"The Would-Be Responsory"
I never preach about the responsorial psalm on Sundays. And it disturbs me.
Preaching about the psalm could stir empathy across a range of emotions from terror to comfort. It could uncover the prophetic role of the psalms that unfold God's expansive plan of salvation. It could place the Sunday assembly in the timeless world of those who praise God in the eternal present with words of the distant past. Preaching about the Sunday psalm could accomplish a lot. But I never do it.
It's my own fault. I'm sure I stand with many other homilists who share the burden of this guilt.
The main reason I choose a different text is that the psalm appearing in the lectionary may not be the psalm we actually sing at worship. The lectionary allows planners wide berth to choose the psalm it provides, a seasonal psalm, or some other psalm. With coordination, I could work this out with the musicians, so that I would know before I prepare to preach which version of which psalm will be sung. But I usually succumb, as I'm sure many other homilists do, to the temptation to preach on what I know will be read, rather than on what is not so likely to be sung.
As a result, many a psalm is a would-be responsory.
The purpose of a given psalm is often lost on the assembly. On paper it integrates meticulously with the lectionary's other scriptures. But in practice it too often appears as a song between the readings, a break, like a torch song that relieves the tedium of a talk show.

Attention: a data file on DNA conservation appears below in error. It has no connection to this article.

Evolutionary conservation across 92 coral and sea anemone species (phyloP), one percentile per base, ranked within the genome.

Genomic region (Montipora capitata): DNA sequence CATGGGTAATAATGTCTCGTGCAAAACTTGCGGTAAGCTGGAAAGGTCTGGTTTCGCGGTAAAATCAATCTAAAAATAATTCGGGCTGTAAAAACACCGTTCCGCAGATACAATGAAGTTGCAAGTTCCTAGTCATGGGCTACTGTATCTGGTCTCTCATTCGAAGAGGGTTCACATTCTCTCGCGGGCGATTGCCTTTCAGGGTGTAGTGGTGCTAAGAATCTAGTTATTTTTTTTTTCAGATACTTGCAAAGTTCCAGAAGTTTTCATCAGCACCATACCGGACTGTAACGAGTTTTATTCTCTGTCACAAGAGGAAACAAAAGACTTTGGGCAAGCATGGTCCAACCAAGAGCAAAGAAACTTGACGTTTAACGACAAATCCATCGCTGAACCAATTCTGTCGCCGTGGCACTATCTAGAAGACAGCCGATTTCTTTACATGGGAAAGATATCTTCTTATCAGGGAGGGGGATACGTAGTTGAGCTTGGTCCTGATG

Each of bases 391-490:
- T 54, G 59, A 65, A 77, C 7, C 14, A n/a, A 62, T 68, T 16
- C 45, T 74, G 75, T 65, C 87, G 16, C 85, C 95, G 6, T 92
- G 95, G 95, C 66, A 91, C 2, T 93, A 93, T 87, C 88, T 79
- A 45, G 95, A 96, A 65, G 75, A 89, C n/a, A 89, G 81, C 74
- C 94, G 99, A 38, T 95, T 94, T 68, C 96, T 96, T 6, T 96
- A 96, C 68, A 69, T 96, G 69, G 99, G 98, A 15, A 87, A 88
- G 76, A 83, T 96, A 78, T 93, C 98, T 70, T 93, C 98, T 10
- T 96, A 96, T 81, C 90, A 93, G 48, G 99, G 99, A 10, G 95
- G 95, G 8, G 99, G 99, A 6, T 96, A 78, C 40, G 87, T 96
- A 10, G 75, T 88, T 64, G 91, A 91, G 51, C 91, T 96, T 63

Musicians often treat it this way. If a family requests three hymns for a funeral or a wedding, we often shovel one into the slot of the psalm, as if the songs were interchangeable parts, without much thought about how the responsory functions in relationship to the readings or the flow of the ritual. What was a communion hymn for one service becomes the responsorial psalm for another. Ho-hum. But the psalm should be different.
Sometimes the piece selected for the psalm isn't even a psalm at all, but a hymn based on several scriptural texts or on spiritual reflection. True, the lectionary sometimes departs from the Book of Psalms to select a canticle from the Old or New Testament as a responsory after the first reading. But not every sacred song can do what a responsory is supposed to accomplish.
The sung psalm sometimes attracts more attention than the other scriptures. Composer and musicians can create a beautifully moving piece of music, but its complexity and artistry may distract from the readings rather than embellish them. These should be responsories, not arias.
Further complicating matters, even the lectionary does not respect the forms of diverse psalms. In the bible, some psalms are individual laments. Some are dialogues between the singer and the community. Some are processional hymns. Some have refrains. But they do not all have refrains. Nonetheless, the lectionary sets each responsory into the form of antiphon and verse, even though the original psalmists rarely had this in mind. It is sometimes difficult to convey the original spirit of a psalm when its very form is disrupted by the expectations of the lectionary.
The poetry of the psalms functions both internally and externally. Within each psalm the poetry is lovely. But the psalm's metaphors express more relationships in the context of the liturgy.
The lectionary chooses a psalm for some rather subtle reasons. Sometimes a mere word or phrase makes the connection to the other scriptures of the day. That text may appear in the refrain, or it may be buried in the verses, but the psalm comes with a purpose.